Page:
Each year millions of ringgit are spent by private overseas students who are deprived of opportunities in their own land and upon graduation the host countries could just easily absorb them and forever we are the losers, and our government is impotent to do anything about it. Even the government scholarship holders in terms of many hundreds also refuse to come back.

Today, we can't afford to hire back our good people, instead they are happily employed by our competitors, the host countries and they give their best years to whoever could afford to employ them.

You do not have the good people; as a result, you don't have the top grade of management system, top grade of quality, top grade of R&D and the top grade of products. Certainly you lose out in the global competitiveness in all fields. The 60 thousands unemployable graduates are of the inferior quality otherwise, they could have crossed the blue ocean to seek greener pastures.

This is a vicious cycle, we can't attract good people to our side in the first place because our salary scheme is no longer attractive and our ringgit is weak. And our good people because of attractive pay outside tend to go over the other side.

The top grade people go out and the second grade people stay behind. In the long run, we are getting weaker and weaker, and our competitors are getting better and better. You pay what you get as the saying goes, "If you pay peanuts, you get monkeys."

Without good qualified people, how are you going to compete? What we could attract now are only those low-grade Indonesian labours.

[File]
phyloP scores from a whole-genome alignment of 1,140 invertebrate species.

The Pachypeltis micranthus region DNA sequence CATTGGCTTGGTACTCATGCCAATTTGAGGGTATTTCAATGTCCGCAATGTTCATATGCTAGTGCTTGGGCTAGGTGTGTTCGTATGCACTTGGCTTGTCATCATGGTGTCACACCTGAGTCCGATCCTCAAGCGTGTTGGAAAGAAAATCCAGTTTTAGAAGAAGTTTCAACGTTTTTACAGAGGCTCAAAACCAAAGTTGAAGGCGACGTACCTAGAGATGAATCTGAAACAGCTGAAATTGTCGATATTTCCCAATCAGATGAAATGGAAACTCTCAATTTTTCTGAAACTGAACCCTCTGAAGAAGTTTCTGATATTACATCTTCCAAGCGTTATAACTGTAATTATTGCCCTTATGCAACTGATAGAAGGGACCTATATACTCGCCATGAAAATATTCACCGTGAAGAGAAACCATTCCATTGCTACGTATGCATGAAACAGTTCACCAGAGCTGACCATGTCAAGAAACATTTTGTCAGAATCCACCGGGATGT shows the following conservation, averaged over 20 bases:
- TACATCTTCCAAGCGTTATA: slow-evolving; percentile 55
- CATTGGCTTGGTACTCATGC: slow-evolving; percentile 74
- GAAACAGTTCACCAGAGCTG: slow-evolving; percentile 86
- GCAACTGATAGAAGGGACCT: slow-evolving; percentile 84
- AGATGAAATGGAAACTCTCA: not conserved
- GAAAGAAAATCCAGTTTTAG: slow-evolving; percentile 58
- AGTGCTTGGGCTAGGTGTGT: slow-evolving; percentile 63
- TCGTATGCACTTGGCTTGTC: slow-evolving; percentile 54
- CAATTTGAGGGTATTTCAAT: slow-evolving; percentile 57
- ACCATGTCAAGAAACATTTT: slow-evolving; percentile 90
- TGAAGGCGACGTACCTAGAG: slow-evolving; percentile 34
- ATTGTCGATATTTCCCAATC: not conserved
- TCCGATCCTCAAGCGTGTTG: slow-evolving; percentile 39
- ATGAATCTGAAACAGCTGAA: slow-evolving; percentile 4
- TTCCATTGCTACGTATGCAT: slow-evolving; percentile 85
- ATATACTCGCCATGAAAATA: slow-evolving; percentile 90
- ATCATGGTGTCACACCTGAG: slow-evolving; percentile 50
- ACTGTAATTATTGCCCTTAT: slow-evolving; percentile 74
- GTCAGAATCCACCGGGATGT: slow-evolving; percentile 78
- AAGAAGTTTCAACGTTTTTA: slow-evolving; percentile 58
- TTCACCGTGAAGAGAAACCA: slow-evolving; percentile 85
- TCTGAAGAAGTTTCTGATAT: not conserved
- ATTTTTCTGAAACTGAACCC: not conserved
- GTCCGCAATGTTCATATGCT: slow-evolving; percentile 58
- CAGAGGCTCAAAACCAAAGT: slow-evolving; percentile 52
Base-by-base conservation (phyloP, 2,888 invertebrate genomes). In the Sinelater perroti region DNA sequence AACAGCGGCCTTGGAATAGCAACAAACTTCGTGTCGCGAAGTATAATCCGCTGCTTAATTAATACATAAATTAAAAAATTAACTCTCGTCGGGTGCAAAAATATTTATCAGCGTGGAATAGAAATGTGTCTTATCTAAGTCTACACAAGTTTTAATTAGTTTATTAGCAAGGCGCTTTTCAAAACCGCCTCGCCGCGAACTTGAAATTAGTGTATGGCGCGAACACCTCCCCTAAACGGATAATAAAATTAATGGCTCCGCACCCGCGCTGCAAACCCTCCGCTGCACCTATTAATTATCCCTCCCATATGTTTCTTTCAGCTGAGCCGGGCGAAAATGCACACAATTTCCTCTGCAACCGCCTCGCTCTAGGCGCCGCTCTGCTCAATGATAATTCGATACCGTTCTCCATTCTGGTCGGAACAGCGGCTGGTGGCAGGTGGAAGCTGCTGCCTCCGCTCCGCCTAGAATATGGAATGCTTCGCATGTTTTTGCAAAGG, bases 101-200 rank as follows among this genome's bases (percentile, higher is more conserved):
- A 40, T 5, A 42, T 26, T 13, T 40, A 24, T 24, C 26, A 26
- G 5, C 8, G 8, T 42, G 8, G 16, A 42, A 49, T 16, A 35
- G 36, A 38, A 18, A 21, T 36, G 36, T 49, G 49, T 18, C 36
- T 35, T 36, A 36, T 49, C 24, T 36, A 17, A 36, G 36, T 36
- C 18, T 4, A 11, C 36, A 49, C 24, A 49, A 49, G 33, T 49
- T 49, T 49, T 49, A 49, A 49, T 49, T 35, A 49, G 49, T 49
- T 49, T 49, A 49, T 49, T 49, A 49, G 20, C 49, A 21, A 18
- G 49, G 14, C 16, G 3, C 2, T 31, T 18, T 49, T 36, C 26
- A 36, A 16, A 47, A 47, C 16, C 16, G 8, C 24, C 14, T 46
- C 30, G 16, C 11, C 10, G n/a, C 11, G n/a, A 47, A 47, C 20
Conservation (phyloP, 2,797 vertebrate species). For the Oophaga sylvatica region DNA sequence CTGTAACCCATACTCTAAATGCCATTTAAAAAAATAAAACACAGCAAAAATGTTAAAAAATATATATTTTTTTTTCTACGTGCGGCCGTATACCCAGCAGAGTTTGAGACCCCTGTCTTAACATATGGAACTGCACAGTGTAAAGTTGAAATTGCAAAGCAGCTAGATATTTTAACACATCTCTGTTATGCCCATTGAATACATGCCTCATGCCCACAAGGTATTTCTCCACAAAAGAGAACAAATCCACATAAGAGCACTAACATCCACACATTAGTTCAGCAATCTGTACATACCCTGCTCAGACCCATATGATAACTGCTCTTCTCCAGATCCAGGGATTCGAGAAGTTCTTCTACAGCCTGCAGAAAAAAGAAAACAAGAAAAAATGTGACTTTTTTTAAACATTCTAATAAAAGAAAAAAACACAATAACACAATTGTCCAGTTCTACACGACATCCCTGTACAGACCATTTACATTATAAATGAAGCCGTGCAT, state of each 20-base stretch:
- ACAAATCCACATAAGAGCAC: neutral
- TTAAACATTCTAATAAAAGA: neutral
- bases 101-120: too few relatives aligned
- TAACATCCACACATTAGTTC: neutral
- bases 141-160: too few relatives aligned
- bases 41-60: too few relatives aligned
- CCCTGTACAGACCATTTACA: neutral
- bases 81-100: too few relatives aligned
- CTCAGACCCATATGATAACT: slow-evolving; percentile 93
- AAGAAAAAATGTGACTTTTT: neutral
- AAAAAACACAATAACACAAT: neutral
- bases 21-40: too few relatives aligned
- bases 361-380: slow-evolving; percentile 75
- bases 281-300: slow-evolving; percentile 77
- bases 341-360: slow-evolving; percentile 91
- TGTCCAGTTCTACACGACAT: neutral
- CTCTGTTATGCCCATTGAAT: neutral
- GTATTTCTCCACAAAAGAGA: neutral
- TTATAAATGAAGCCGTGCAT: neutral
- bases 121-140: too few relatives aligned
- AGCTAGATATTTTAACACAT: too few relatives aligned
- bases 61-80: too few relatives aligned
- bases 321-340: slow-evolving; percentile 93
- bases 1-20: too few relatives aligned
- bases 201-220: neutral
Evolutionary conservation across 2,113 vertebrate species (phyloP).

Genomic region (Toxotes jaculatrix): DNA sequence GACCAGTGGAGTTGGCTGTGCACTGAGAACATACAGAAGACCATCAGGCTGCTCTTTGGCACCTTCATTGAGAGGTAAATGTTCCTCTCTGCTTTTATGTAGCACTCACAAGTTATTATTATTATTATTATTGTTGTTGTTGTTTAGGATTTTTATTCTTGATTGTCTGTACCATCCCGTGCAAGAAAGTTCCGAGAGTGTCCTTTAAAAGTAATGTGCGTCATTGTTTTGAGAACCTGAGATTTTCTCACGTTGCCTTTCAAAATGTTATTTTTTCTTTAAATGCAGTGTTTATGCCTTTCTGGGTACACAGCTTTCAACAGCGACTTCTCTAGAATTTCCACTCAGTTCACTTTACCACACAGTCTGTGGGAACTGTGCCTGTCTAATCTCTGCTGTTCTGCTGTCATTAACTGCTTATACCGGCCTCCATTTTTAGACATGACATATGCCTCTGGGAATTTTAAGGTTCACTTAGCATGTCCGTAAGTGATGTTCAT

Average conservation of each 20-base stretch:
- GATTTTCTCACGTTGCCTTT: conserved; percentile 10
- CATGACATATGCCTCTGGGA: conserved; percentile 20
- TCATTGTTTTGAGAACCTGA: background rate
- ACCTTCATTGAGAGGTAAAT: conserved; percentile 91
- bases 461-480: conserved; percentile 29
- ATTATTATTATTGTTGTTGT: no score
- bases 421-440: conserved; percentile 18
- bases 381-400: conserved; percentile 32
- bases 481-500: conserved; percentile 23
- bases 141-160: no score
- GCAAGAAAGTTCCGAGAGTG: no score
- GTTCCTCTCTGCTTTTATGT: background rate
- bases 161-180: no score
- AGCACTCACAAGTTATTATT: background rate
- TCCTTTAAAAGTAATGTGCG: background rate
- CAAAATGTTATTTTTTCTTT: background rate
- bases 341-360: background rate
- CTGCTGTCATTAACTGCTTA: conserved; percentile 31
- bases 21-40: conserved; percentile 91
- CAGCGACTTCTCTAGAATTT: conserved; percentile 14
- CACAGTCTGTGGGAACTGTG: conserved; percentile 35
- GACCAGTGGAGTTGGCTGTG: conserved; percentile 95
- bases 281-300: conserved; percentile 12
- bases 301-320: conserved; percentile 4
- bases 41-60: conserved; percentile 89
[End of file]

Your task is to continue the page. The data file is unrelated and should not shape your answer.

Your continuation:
It looks like we are following the footsteps of Indonesia and getting closer as years go by, after all one said: "Since we come from the same race and the same blood flows in our veins, it is imperative for us to find common ground to resolve all our differences."

Look at Indonesia's policy for the 1960s against its own ethnic Chinese populace. Typically abang-adik with Indonesia, Malaysia already has a model to follow.

It is time we separate administration and politics. The mentality, that we fought and won elections, so we must enjoy the spoils, must go.

27/2/06 16:28  
Anonymous ming pan bee said...

List of racial discriminations in Malaysia, practiced by government as well as government agencies. This list is an open secret. Best verified by government itself because it got the statistics.

This list is not in the order of importance, that means the first one on the list is not the most important and the last one on the list does not mean least important.

This list is a common knowledge to a lot of Malaysians, especially those non-malays (Chinese, Ibans, Kadazans, Orang Asli, Tamils, etc) who were being racially discriminated.

Figures in this list are estimates only and please take it as a guide only. Government of Malaysia has the most correct figures. Is government of Malaysia too ashamed to publish their racist acts by publishing racial statistics?

This list cover a period of about 48 years since independence (1957).

List of racial discriminations (Malaysia):

(1) Out of all the 5 major banks, only one bank is multi-racial, the rest are controlled by malays

(2) 99% of Petronas directors are malays

(3) 3% of Petronas employees are Chinese

(4) 99% of 2000 Petronas gasoline stations are owned by malays

(5) 100% all contractors working under Petronas projects must be bumis status

(6) 0% of non-malay staffs is legally required in malay companies. But there must be 30% malay staffs in Chinese companies.

(7) 5% of all new intake for government police, nurses, army, is non-malays.

(8) 2% is the present Chinese staff in Royal Malaysian Air Force (RMAF), drop from 40% in 1960

(9) 2% is the percentage of non-malay government servants in Putrajaya. But malays make up 98%

(10) 7% is the percentage of Chinese government servants in the whole government (in 2004), drop from 30% in 1960